All who work with newly arrived individuals and families in the Champaign-Urbana community are aware of the challenges in trying to connect immigrants with mental health support. Teachers, school counselors, public health workers, legal aid societies, and others who are often the front line for families in need will soon have new resources to offer families thanks to the American Recovery Plan Act (ARPA), the United Way, and the indefatigable efforts of immigrant advocates to make the case for the glaring need to provide mental health counseling to immigrants across Champaign County.
The COVID Lesson: A Healthy Community Means Addressing Health Access for All
Over the past year multiple studies have called attention to rising levels of anxiety and depression in the US and speculated on the ways the pandemic added new strain to everyday life. What we did not see were discussions of how these stressors may have impacted new arrivees to the US. In Champaign County, where 10-15 percent of households have residents born outside the US, this is an especially important topic. Immigrant physical health is statistically better than the US average (in part due to the younger average age of immigrants), but there have been too few studies on mental health.
Immigrants face several unique stressors (adjusting to a new language and culture, family separation, traumatic pre-arrival experiences, anxiety over legal paperwork . . .) as well as more common challenges faced by economically and racially vulnerable populations. Like other communities, many immigrant communities see mental health concerns as weakness or as a disqualifier in relationships or jobs. Like others, they may wonder how to confidentially find resources, or finance counseling or medication. All of the above is complicated by the challenge of finding services in one’s own language.
The COVID crisis was a game changer, as it revealed the barriers immigrants faced in accessing medical care and information. The C-U Public Health District worked with Immigrant Services of Champaign-Urbana (ISCU), the Refugee Center, and other immigrant relief organizations to make sure important COVID services reached the immigrant community. ISCU’s Community Health Workers, with resources for the Pandemic Health Navigator Program, from the Illinois Public Health Association led the way to achieving higher rates of vaccination for immigrant and minority residents than any of the other populations in our county. One positive legacy of COVID was increased attention to immigrant health as an integral part of community health.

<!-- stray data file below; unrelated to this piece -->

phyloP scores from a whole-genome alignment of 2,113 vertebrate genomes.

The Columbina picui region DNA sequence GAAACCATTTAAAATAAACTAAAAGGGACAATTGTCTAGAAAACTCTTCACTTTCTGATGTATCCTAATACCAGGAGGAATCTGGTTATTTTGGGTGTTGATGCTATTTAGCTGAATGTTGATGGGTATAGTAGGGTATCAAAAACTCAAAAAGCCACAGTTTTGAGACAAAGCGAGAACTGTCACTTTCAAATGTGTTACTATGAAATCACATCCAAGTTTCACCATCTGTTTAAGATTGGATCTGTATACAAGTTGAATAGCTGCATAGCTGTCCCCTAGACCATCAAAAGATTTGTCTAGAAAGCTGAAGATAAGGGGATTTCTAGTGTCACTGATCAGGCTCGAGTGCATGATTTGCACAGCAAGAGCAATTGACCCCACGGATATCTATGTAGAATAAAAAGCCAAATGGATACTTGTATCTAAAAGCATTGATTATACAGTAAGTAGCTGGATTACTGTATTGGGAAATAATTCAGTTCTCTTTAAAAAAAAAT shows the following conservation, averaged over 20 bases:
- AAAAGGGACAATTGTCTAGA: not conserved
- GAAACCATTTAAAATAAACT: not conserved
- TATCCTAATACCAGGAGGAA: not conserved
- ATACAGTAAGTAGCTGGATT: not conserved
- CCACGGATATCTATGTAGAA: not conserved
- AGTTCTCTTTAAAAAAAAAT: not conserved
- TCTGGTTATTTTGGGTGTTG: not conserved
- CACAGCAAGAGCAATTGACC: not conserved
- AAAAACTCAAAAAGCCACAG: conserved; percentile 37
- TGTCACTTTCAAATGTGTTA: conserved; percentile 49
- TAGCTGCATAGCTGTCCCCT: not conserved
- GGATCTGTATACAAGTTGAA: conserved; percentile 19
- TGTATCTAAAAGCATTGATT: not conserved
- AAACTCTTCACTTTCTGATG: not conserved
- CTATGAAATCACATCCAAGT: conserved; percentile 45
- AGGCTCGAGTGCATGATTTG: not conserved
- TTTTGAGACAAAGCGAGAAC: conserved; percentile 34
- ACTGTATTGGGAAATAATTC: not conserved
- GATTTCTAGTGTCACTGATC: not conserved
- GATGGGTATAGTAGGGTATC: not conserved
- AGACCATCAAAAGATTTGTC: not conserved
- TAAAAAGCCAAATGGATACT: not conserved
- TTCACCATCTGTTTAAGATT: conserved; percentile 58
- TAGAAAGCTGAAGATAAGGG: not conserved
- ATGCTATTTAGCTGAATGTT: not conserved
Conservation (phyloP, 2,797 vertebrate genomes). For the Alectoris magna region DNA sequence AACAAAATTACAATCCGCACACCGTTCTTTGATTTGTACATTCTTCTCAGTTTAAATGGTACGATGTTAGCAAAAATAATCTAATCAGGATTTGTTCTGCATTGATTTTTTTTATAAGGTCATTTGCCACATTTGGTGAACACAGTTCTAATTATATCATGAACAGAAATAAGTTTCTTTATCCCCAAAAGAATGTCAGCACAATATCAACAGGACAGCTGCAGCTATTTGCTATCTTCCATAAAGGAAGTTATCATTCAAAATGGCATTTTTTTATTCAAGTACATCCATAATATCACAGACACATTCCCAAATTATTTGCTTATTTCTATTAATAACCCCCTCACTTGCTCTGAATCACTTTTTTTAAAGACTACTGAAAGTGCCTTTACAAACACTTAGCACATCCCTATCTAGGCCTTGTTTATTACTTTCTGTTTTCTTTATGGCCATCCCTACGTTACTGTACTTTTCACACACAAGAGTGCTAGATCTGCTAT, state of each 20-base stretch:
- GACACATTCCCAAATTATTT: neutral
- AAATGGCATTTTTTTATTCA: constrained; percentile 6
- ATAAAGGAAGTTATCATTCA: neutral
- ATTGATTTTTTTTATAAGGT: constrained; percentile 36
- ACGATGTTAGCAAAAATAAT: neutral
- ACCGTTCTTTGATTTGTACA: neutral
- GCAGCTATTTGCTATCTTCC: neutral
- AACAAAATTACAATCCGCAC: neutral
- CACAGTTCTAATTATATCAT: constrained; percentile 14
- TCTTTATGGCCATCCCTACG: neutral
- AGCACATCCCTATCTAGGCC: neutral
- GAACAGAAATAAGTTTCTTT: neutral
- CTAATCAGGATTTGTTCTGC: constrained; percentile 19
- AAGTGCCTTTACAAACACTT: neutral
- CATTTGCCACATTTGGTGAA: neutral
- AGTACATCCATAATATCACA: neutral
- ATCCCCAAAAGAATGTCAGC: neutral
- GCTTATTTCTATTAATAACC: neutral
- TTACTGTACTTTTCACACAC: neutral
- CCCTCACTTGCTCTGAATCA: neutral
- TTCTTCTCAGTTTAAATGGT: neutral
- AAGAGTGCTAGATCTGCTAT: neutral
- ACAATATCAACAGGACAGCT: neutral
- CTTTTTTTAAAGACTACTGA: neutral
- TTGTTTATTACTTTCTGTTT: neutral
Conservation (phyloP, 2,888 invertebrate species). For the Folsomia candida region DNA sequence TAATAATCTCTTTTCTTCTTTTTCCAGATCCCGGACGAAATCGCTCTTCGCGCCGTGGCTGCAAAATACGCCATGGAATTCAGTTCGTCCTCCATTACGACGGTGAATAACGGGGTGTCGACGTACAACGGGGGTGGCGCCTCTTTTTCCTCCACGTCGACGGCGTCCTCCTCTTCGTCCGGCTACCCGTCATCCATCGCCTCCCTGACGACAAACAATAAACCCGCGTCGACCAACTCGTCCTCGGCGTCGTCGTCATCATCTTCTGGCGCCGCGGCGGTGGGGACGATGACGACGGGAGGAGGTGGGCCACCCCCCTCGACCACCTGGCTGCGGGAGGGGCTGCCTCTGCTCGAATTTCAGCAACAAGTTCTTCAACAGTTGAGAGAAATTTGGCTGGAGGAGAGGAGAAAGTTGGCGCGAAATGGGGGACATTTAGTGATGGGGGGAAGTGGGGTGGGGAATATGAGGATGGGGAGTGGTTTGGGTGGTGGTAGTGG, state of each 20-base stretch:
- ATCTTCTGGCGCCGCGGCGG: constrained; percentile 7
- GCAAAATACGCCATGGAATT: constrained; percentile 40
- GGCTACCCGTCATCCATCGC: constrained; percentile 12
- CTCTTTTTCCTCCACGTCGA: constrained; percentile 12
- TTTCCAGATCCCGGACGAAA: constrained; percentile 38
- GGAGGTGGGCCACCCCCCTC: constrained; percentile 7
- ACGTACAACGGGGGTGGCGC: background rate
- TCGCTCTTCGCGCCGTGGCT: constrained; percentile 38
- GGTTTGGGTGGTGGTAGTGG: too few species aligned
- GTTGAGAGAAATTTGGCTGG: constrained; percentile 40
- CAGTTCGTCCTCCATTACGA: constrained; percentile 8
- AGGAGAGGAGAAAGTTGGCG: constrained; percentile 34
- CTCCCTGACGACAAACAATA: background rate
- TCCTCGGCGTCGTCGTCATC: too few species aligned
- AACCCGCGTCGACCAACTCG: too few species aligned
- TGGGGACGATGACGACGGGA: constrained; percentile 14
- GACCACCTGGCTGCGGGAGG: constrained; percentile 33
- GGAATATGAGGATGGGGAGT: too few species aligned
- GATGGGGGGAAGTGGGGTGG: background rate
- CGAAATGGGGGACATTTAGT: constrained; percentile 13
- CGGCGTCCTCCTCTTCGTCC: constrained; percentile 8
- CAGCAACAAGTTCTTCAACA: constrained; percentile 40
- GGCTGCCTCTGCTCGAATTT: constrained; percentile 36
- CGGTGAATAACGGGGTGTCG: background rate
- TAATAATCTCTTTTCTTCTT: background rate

Securing ARPA Funding for Immigrant Mental Health Services
This is also a story about how long it takes for congressional funding to start benefiting folks at the local level. Fortunately, the many hurdles to winning funding for mental health services also provided opportunities to educate the public and improve coordination among different stakeholders in the community.
ARPA passed into law in March, 2021 and made nearly one trillion dollars available to businesses, hospitals, schools and state and local governments. Champaign County received $45 million under ARPA and in May, 2021, the County Board held a public hearing on how to spend those funds.
At the hearing, ISCU advocated for emergency housing for poor immigrants in C-U, highlighting the importance of including immigrant needs in the county’s fiscal planning. Many on the Board were receptive and Stephanie Fortado, chair of the Finance Committee, proposed another hearing exclusively focused on the needs of local immigrants. ISCU reached out to the other immigrant rights and service organizations and also invited representatives of immigrant communities from the Democratic Republic of the Congo, Afghanistan, Mexico, and Guatemala to speak at the hearing in July, 2021. The hearing was an eye-opener for Board members: many had not been aware of the endless difficulties poor immigrants face in our community, from $300 charges for rides to ICE appointments in Chicago to overpriced, roach-infested apartments.